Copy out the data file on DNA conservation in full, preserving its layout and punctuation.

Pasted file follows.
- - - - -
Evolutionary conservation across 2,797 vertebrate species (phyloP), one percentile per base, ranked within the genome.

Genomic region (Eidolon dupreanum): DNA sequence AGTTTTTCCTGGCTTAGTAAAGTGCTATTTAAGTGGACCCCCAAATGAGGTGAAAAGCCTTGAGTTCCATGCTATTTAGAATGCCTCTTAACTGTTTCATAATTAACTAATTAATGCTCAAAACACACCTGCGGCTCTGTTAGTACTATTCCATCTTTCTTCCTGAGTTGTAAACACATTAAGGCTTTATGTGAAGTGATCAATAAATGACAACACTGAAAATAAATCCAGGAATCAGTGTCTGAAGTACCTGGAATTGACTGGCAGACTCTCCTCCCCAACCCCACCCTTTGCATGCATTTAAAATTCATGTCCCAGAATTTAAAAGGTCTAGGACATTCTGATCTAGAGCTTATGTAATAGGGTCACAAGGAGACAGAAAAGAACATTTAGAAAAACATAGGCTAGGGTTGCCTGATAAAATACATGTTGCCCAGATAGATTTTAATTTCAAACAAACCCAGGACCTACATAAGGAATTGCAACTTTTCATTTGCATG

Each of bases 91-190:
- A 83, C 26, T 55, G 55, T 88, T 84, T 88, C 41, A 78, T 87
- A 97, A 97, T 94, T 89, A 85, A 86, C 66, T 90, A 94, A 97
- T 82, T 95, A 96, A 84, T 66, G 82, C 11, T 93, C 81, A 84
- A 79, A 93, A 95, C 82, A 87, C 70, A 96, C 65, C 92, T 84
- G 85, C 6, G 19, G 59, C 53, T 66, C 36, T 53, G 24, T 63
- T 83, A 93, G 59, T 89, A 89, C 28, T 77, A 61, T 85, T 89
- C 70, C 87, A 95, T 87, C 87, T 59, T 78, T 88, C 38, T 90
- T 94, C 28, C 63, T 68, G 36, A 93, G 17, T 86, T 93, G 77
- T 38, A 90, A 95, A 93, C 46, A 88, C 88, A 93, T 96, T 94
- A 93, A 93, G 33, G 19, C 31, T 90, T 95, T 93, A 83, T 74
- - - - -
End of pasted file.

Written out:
Evolutionary conservation across 2,797 vertebrate species (phyloP), one percentile per base, ranked within the genome.

Genomic region (Eidolon dupreanum): DNA sequence AGTTTTTCCTGGCTTAGTAAAGTGCTATTTAAGTGGACCCCCAAATGAGGTGAAAAGCCTTGAGTTCCATGCTATTTAGAATGCCTCTTAACTGTTTCATAATTAACTAATTAATGCTCAAAACACACCTGCGGCTCTGTTAGTACTATTCCATCTTTCTTCCTGAGTTGTAAACACATTAAGGCTTTATGTGAAGTGATCAATAAATGACAACACTGAAAATAAATCCAGGAATCAGTGTCTGAAGTACCTGGAATTGACTGGCAGACTCTCCTCCCCAACCCCACCCTTTGCATGCATTTAAAATTCATGTCCCAGAATTTAAAAGGTCTAGGACATTCTGATCTAGAGCTTATGTAATAGGGTCACAAGGAGACAGAAAAGAACATTTAGAAAAACATAGGCTAGGGTTGCCTGATAAAATACATGTTGCCCAGATAGATTTTAATTTCAAACAAACCCAGGACCTACATAAGGAATTGCAACTTTTCATTTGCATG

Each of bases 91-190:
- A 83, C 26, T 55, G 55, T 88, T 84, T 88, C 41, A 78, T 87
- A 97, A 97, T 94, T 89, A 85, A 86, C 66, T 90, A 94, A 97
- T 82, T 95, A 96, A 84, T 66, G 82, C 11, T 93, C 81, A 84
- A 79, A 93, A 95, C 82, A 87, C 70, A 96, C 65, C 92, T 84
- G 85, C 6, G 19, G 59, C 53, T 66, C 36, T 53, G 24, T 63
- T 83, A 93, G 59, T 89, A 89, C 28, T 77, A 61, T 85, T 89
- C 70, C 87, A 95, T 87, C 87, T 59, T 78, T 88, C 38, T 90
- T 94, C 28, C 63, T 68, G 36, A 93, G 17, T 86, T 93, G 77
- T 38, A 90, A 95, A 93, C 46, A 88, C 88, A 93, T 96, T 94
- A 93, A 93, G 33, G 19, C 31, T 90, T 95, T 93, A 83, T 74